We already know that Body Mass Index (BMI) is not a good measure for African-Americans, especially women, and elite athletes. It is far more important to know your numbers as an indication of your health status. The healthcare world may have caught up to the reality that there are diverse groups living in the Unites States.
The challenge with using BMI is that it compares weight and height with no accounting for how much of that weight is muscle and bone. There is some evidence that Black people’s bone and muscle tissue are more dense than White people’s potentially adding to their weight. In an attempt to account for this difference physicians starting looking at the circumference of the waist. A larger waist is thought to be a strong indicator for cardiovascular disease and type II diabetes. However that measurement didn’t take height into account. A 33-inch waist on a 5’10” woman is different than it is on a 5’5″ woman.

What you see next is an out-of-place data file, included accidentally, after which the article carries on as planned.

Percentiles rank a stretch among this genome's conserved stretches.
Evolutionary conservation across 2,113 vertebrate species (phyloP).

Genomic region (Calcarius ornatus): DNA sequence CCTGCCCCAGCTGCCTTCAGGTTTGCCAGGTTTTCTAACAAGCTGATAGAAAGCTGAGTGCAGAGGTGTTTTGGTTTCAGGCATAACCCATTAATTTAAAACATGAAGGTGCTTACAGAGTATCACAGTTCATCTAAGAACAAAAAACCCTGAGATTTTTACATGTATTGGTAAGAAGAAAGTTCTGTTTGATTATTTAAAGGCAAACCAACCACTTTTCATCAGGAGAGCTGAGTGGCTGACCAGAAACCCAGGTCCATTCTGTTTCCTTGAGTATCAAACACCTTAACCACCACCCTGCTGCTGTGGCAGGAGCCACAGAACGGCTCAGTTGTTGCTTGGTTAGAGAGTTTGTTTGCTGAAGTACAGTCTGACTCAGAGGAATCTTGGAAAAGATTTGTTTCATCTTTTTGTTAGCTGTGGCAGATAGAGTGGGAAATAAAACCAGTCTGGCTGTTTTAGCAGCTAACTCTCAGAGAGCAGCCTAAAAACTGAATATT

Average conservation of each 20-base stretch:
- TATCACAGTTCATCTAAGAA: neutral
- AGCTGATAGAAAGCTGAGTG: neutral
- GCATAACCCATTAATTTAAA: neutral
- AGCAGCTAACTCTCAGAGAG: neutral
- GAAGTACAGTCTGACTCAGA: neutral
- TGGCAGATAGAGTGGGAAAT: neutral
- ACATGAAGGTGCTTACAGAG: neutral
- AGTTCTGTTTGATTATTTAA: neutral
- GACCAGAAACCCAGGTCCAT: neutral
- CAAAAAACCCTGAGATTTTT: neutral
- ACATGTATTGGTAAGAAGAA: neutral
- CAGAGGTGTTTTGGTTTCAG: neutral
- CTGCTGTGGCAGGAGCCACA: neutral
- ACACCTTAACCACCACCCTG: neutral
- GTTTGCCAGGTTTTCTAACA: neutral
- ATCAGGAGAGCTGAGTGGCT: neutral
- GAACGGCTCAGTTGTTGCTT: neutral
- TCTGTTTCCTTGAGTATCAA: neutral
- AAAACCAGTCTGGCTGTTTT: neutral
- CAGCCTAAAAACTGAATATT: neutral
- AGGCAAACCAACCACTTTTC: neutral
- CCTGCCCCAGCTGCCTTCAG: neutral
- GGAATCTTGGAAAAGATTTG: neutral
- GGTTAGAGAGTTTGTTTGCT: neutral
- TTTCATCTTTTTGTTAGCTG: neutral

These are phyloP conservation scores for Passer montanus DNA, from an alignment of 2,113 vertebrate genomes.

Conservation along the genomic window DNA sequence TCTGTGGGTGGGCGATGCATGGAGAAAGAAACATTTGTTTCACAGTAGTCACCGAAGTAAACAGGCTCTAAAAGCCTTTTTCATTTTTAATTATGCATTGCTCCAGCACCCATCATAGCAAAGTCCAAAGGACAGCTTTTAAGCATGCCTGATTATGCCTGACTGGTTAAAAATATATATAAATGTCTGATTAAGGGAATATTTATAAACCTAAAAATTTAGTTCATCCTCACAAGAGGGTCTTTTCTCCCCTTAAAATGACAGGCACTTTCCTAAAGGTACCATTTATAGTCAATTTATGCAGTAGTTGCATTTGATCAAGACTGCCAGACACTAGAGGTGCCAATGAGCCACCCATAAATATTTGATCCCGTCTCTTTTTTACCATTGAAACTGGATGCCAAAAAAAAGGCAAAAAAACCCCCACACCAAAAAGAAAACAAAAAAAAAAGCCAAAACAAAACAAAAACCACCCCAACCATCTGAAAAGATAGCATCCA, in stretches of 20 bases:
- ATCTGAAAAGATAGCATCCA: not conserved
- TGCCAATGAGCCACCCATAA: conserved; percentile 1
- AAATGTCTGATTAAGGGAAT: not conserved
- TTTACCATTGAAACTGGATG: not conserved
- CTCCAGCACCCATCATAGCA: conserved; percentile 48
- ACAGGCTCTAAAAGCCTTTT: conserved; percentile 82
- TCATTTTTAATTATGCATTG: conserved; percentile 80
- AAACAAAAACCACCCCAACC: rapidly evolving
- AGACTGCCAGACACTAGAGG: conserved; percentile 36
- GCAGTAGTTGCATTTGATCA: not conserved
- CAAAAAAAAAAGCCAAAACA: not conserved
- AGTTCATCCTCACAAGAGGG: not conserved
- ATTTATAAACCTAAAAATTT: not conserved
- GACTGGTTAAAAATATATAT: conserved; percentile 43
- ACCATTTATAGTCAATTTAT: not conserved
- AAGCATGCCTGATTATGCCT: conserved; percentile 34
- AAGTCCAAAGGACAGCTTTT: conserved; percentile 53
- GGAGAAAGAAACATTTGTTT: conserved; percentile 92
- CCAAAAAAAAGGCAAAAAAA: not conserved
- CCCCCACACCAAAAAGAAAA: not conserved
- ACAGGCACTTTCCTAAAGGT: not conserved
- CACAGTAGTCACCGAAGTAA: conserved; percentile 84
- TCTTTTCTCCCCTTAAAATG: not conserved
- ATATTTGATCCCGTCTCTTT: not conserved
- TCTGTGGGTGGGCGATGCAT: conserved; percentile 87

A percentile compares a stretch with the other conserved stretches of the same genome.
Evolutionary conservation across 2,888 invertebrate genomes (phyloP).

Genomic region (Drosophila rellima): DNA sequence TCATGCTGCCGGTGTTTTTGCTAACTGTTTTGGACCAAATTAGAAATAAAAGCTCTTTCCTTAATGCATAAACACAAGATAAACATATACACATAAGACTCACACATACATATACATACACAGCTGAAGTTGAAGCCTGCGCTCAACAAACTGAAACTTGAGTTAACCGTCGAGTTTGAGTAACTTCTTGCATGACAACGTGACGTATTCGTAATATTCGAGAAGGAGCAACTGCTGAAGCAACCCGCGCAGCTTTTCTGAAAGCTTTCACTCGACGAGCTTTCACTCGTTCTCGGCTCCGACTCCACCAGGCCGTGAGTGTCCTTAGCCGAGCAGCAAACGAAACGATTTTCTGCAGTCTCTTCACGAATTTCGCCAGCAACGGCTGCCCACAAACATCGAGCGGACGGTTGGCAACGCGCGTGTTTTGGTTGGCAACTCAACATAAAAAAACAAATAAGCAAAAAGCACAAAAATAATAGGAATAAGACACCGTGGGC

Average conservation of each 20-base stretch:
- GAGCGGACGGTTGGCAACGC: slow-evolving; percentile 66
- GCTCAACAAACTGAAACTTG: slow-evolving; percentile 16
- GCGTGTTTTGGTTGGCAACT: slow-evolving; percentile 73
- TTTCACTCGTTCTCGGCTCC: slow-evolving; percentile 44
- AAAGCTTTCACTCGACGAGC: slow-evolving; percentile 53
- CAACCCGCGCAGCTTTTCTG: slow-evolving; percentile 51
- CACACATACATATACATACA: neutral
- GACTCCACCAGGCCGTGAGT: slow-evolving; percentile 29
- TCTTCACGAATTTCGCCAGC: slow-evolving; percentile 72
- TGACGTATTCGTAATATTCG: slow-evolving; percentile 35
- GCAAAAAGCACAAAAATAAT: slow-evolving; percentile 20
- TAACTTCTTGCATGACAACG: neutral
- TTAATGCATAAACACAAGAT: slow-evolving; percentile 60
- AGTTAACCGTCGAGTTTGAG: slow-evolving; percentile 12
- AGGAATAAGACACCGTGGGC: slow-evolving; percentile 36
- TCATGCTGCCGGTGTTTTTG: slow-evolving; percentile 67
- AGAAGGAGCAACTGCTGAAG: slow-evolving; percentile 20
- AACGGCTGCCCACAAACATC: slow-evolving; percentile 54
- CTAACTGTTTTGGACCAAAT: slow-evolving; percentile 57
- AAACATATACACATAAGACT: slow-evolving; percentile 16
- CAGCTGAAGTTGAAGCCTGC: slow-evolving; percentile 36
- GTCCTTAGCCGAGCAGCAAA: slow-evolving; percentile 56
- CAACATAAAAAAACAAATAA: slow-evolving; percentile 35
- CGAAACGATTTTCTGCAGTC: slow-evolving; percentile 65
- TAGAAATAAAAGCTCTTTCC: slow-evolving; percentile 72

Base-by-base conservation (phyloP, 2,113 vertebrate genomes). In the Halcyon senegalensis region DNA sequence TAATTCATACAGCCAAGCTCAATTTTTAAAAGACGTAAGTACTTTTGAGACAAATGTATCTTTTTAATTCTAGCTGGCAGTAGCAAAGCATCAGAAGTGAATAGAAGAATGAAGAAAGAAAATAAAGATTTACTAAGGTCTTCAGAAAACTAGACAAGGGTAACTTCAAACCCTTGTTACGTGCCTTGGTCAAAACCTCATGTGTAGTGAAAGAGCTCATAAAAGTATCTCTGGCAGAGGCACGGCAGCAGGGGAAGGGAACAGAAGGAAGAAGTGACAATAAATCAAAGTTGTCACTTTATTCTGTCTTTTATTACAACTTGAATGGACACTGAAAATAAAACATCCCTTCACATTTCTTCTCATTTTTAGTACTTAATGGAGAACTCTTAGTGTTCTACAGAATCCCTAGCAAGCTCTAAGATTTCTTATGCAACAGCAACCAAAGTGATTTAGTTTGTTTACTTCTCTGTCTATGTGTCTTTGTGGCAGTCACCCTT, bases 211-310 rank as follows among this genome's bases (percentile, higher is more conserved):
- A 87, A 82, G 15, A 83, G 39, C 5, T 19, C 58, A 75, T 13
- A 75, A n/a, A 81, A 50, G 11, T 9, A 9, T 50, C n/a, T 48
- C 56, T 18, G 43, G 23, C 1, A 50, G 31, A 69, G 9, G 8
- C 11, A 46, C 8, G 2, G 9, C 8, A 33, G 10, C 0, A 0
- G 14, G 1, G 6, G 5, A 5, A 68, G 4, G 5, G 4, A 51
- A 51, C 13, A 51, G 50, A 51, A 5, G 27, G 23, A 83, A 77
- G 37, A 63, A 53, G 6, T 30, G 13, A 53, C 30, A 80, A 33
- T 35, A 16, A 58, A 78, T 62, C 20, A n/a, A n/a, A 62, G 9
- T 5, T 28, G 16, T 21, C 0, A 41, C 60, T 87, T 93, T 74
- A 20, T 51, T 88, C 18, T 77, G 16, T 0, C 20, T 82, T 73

That leads us to ABSI, A Body Shape Index, created by the father-son team of Drs. Jesse Krakauer MD and Nir Krakauer, PhD who are doctors of endocrinology and civil engineering respectively. Their model takes all three factors into account – height, weight and waist circumference. The three-dimensional measurement, if you will, appears to be more accurate based on an initial study of more than 14,000 Americans of all shapes and sizes. This included pregnant women. The preliminary results revealed that those with the highest ABSI numbers had more than twice the risk of dying from any cause than those with the lowest. Because the score takes height into account it provides a better assessment of “body roundness”.
Want to find out your score, visit the calculator here. A score of 1 means you’re at average risk of death for your age. Below or above 1 means you are below or above average risk respectively. What do you think? Can your health and risk of dying from disease really be calculated? Comment and share your thoughts.
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